Paul Brest (CASBS Class of 1983-84) is Former Dean and Professor Emeritus (active), at Stanford Law School, a lecturer at the Stanford Graduate School of Business, a faculty co-director of the Stanford Center on Philanthropy and Civil Society, and co-director of the Stanford Law and Policy Lab. He was president of the William and Flora Hewlett Foundation from 2000-2012.
He is co-author of Money Well Spent: A Strategic Guide to Smart Philanthropy (2008), Problem Solving, Decision Making, and Professional Judgment (2010), and articles on constitutional law, philanthropy, and impact investing. His current courses include Problem Solving for Public Policy and Social Change, Measuring and Improving Social Impact, and Advanced Topics in Philanthropy and Impact Investing. He also is the instructor in an online course, Essentials of Nonprofit Strategy, offered by Philanthropy University.
Brest is a fellow in the American Academy of Arts and Sciences, and holds honorary degrees from Northwestern University School of Law and Swarthmore College. Before joining the Stanford Law School faculty in 1969, he clerked for Judge Bailey Aldrich of the U.S. Court of Appeals for the First Circuit and Justice John M. Harlan of the U.S. Supreme Court, and did civil rights litigation with the NAACP Legal Defense and Education Fund in Mississippi.
Jeffrey L. Bleich is currently the CEO of Dentons international consulting and a Partner in Dentons US LLP. From 2009 to 2013, he served as the U.S. Ambassador to Australia, and prior to that as special counsel to President Obama in the White House. In addition to his private practice, Bleich has held multiple state and federal leadership positions including chair of the California State University Board of Trustees (2008-2009), president of the California State Bar (2007-2008), president of the Bar Association of San Francisco (2002-2003), Director of the White House Commission on youth violence (1999-2000), and president of the Barristers Club of San Francisco (1995). Bleich currently serves as Vice Chair of the Fulbright Board and on California’s International Trade and Investment Council, and he advises the Administration on cyber-security and countering violent extremism.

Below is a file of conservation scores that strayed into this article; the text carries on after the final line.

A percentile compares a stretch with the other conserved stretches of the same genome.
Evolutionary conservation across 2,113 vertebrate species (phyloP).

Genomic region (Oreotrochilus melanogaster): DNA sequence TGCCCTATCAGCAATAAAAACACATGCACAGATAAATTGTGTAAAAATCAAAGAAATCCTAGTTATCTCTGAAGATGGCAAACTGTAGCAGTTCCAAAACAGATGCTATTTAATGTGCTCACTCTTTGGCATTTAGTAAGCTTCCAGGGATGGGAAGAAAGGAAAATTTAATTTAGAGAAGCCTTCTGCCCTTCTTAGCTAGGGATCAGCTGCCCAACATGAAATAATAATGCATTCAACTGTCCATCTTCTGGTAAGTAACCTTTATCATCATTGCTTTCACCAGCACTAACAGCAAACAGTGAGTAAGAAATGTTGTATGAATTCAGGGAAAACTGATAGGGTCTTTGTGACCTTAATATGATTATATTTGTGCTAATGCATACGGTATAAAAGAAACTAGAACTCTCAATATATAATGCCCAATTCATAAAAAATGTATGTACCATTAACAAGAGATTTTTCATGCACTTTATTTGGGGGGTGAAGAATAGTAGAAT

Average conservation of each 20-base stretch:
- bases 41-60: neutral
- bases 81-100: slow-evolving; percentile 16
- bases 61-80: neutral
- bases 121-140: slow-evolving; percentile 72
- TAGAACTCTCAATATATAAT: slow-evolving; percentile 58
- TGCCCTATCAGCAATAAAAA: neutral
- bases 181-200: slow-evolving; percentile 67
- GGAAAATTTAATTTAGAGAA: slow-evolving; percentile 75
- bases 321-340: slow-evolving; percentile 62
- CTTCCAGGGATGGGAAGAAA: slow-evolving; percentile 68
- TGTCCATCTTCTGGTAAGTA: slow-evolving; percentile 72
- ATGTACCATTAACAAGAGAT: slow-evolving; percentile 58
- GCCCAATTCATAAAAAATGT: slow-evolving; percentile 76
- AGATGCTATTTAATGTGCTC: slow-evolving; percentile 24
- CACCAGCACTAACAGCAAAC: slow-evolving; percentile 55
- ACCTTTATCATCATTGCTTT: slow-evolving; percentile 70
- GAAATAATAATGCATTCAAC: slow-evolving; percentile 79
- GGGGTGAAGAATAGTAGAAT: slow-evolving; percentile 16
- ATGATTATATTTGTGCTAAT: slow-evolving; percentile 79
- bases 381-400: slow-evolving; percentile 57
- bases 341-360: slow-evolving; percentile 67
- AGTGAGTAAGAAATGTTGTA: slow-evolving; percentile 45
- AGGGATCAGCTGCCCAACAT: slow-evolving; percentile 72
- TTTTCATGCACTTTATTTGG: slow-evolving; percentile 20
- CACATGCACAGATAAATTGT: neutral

As Ambassador, Bleich led security efforts that included bringing the Defense Trade Cooperation Treaty into force, establishing new alliance agreements for satellites and cybersecurity, and executing a new space cooperation agreement that supported the Mars Curiosity rover landing. His mission set records for sustainability and clean energy promotion, as well as for trade and investment growth between the United States and Australia.
Bleich holds a BA from Amherst College, an MPP from Harvard University, and a JD from the University of California Berkeley School of Law. He clerked for Judge Abner Mikva on the Washington, DC, circuit and Chief Justice William H. Rehnquist on the U.S. Supreme Court. In 2009, the city of San Francisco named a day in his honor.
John Seely Brown (JSB) was the chief scientist of Xerox Corporation until April 2002 and the director of its Palo Alto Research Center (PARC) until June 2000. He is currently a visiting scholar and advisor to the provost at the University of Southern California and serves as the independent co-chairman for Deloitte’s Center for the Edge.
JSB is a member of the American Academy of Arts and Sciences, the National Academy of Education, and a fellow of the American Association for Artificial Intelligence. He serves on numerous private and public boards of directors, including Amazon, and has been a trustee for nonprofits including the MacArthur Foundation and In-Q-Tel. He coauthored (with Paul Duguid) The Social Life of Information(Harvard Business Review Press, 2000) and (with John Hagel) The Only Sustainable Edge(Harvard Business Review Press, 2005) and The Power of Pull(Basic Books, 2012). His most recent book, The New Culture of Learning(CreateSpace, 2011), was coauthored with Doug Thomas at USC; and his current book project, Design Unbound, is coauthored with Ann Pendleton-Jullian from Georgetown University.